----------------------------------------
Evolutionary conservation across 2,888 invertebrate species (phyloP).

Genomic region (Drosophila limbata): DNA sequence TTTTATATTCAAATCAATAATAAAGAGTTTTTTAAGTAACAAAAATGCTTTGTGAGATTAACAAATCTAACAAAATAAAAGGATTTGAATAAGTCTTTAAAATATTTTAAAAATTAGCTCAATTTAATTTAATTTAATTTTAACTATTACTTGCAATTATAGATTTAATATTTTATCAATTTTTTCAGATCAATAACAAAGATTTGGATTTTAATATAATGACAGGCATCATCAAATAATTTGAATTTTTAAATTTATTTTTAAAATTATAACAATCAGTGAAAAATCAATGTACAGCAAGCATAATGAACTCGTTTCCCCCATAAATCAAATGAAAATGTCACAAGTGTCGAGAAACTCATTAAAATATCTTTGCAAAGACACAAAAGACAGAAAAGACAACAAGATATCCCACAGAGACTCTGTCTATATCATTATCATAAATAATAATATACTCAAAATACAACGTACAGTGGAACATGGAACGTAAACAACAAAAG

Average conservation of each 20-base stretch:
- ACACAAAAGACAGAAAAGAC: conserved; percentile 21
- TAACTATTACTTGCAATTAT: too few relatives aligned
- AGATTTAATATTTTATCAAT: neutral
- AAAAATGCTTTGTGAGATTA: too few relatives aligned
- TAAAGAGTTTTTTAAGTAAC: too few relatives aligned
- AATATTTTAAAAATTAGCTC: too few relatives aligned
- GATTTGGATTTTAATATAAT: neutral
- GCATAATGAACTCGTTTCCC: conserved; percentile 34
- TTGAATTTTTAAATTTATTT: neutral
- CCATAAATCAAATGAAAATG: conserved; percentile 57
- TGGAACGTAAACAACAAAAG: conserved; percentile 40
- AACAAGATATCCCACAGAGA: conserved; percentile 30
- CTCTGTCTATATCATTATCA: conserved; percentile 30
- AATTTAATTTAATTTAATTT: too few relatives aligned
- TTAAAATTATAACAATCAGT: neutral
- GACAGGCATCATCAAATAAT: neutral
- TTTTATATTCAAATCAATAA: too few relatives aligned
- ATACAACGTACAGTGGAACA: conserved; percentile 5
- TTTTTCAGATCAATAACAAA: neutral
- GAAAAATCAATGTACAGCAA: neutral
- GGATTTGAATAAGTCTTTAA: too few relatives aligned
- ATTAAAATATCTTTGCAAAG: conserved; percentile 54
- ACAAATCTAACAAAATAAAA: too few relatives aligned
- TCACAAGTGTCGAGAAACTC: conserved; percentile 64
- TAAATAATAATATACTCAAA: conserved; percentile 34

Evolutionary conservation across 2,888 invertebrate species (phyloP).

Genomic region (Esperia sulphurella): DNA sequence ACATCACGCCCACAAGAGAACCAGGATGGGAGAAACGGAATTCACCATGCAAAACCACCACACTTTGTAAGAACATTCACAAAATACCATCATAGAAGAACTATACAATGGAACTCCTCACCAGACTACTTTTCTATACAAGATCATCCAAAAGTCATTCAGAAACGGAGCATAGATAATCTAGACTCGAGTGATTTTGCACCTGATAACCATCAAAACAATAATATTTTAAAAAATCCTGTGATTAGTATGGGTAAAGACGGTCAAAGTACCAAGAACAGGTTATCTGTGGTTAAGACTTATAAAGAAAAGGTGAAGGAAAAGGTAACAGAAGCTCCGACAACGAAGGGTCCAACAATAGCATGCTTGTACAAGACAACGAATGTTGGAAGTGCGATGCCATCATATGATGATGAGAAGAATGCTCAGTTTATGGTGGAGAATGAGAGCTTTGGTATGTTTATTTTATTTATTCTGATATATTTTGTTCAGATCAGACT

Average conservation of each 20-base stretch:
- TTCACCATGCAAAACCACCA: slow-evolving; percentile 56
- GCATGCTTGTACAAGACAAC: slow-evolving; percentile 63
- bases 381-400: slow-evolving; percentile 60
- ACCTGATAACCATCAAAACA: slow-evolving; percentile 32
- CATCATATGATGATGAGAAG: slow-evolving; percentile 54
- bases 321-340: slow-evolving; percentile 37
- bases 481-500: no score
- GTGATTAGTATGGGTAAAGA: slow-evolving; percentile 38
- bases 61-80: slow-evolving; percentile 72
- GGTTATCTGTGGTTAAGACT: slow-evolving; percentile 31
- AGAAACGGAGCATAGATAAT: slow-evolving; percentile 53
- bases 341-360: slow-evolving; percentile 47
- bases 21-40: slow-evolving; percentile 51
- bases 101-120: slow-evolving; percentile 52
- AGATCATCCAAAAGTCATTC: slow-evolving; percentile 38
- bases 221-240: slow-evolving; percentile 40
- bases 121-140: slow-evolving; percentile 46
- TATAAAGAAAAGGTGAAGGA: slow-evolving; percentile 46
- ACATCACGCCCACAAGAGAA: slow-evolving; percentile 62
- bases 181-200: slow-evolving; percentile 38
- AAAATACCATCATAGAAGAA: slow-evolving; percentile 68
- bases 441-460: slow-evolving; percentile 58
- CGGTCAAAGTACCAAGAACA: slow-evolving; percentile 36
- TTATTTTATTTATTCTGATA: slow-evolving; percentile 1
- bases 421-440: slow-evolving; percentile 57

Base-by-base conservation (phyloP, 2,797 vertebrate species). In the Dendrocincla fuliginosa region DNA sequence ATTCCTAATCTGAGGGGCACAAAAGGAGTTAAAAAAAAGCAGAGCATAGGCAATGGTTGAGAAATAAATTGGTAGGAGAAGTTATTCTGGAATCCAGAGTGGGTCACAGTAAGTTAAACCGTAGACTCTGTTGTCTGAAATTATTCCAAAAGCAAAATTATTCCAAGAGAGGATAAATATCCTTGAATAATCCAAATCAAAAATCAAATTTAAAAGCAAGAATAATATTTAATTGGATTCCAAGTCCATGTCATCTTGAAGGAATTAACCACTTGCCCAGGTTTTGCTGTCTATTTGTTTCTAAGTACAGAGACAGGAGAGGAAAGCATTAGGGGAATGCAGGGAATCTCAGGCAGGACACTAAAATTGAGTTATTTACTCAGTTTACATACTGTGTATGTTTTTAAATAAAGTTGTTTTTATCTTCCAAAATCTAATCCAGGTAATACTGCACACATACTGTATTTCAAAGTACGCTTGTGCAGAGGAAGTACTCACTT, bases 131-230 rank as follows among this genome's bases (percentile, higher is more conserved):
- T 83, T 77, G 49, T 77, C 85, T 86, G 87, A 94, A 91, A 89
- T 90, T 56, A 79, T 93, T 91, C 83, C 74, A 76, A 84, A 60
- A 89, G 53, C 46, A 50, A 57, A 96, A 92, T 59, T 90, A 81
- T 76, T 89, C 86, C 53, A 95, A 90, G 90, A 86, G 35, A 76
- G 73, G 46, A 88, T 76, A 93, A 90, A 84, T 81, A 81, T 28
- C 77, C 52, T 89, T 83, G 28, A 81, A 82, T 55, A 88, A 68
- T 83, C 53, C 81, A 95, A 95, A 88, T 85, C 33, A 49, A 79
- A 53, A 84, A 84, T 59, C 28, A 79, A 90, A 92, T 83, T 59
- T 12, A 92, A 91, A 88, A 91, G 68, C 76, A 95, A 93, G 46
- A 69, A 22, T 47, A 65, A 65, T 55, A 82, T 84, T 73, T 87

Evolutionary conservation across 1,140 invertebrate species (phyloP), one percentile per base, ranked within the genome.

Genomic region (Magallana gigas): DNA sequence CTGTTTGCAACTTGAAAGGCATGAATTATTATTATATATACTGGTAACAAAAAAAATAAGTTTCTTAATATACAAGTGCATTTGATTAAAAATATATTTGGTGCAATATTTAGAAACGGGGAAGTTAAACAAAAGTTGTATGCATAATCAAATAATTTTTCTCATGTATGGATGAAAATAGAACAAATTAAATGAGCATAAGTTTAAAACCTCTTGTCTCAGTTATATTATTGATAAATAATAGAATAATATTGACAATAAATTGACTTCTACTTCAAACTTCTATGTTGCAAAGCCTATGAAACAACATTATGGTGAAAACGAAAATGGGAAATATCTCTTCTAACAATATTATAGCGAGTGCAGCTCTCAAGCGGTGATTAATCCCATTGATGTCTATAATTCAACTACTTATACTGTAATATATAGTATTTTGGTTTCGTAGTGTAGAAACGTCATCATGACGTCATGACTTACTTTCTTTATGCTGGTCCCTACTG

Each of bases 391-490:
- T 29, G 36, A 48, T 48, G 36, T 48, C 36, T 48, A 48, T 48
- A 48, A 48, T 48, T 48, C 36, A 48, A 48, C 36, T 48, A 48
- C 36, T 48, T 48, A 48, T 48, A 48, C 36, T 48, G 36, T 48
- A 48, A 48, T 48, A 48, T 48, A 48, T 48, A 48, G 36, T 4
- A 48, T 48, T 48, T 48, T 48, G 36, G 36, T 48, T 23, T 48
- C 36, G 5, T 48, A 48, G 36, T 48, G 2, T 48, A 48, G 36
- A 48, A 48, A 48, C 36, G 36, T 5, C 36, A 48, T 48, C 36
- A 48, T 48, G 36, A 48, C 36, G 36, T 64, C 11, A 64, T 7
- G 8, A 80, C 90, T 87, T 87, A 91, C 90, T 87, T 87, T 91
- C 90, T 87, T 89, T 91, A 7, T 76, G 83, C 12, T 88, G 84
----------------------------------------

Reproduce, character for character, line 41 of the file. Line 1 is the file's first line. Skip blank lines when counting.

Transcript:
- GGTTATCTGTGGTTAAGACT: slow-evolving; percentile 31